Within the walls of this university there are numerous collectives and individuals who possess a passion for channeling the capabilities of the human mind to possibilities for public good.  In such an environment it is perhaps silly to play favorites, but, in my experience, this faculty remains the home of enlightenment thought.  There is no better place to discuss the complexities of group identities, the role of religious faith or the spiritual in political discourse or the power of the neo-liberal worldview.  There is no better place to enjoy the hard won fruits of rational discourse while remaining conscious of the limits of our own minds, the possibility of being caught out by our own flaws.

In two fields of thought, in particular, this faculty and university have influenced my outlook on the world.  Firstly, after my time here I’ve come to look critically upon exclusionary representations of diverse groups.  For example, dishonest variants of nationalism that pretend that values attach only to membership of a state or connection to soil must surely be rejected if we believe that scholarly and ethical insights are offered by those studying in Berlin, New York, Tokyo or Port Morseby.  We can’t allow our complexity to be reduced by the historically recent yet clearly destructive creed of nationalism.  I’m proud that UWA’s goal is to attain international excellence, rather than achievement on any artificially smaller scale.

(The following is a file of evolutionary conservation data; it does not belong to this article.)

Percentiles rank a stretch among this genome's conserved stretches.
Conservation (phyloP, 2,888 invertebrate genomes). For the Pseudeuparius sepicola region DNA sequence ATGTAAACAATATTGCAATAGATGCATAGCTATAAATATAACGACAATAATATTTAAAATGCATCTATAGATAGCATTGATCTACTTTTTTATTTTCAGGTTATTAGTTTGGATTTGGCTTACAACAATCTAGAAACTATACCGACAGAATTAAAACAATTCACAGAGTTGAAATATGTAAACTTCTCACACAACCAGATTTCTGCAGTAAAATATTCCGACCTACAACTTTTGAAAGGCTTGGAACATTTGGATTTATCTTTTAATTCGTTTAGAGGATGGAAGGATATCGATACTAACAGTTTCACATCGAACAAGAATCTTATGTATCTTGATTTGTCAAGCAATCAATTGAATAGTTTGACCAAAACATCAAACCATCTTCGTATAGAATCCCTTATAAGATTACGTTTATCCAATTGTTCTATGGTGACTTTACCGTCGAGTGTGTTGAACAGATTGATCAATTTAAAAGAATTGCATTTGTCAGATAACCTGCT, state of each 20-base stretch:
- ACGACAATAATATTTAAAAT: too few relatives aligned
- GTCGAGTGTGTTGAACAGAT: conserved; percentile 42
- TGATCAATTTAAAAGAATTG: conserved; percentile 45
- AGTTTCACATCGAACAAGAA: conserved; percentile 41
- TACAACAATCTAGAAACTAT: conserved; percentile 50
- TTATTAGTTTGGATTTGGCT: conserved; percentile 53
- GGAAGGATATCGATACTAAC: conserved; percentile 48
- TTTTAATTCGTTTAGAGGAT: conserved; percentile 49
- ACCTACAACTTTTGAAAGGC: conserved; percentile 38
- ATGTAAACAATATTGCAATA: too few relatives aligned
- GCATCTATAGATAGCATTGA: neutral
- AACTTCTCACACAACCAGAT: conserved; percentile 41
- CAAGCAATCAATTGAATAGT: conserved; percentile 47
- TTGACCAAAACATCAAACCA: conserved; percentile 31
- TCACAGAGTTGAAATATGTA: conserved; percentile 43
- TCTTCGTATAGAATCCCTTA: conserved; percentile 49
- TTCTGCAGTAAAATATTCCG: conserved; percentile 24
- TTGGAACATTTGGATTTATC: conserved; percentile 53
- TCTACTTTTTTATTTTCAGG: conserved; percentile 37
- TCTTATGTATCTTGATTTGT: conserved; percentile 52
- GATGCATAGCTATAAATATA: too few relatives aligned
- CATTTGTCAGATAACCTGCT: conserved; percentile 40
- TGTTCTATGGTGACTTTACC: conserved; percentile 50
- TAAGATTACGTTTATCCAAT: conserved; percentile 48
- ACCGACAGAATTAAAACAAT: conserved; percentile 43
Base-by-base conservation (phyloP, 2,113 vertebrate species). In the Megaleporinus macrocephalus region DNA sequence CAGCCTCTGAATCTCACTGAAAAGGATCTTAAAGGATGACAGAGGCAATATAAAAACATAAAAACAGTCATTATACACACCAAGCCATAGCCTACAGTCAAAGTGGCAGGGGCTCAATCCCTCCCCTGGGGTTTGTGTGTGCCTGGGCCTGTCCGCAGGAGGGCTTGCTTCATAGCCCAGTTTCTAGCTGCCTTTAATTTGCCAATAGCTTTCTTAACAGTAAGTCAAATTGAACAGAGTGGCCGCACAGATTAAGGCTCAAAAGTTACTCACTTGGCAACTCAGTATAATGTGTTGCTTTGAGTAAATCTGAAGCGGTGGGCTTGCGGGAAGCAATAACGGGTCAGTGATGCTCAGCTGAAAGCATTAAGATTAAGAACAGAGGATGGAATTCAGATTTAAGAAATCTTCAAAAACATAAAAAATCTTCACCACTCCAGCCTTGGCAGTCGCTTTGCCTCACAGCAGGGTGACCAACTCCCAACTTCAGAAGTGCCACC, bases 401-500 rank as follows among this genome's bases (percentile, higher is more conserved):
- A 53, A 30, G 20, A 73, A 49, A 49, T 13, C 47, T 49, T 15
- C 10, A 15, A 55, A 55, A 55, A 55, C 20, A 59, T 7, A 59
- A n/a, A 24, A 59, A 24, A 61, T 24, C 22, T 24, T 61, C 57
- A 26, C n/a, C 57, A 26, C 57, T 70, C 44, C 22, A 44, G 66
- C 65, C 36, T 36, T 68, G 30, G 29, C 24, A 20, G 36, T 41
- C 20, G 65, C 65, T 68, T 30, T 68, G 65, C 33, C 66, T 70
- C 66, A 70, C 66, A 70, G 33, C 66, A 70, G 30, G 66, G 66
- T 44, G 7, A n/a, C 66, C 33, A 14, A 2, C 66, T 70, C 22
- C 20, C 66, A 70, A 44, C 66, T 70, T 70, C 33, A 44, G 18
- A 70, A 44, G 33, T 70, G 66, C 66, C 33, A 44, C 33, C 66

Secondly, my time spent studying at UWA and getting involved in our vibrant student culture, in particular the advocacy and activism of the Guild of Undergraduates, has infused me with a desire to see the private and public realms work together in an appropriate and cooperative manner.  In an age when seemingly everything can be marketised and return a profit, real fears must be held for the continuance of the civic public realm.  The gold rush of the 19th century gave this state public icons such as His Majesty’s theatre.  It is appropriate to ask: what are the civic – the public rather than personal benefits - of the current economic boom?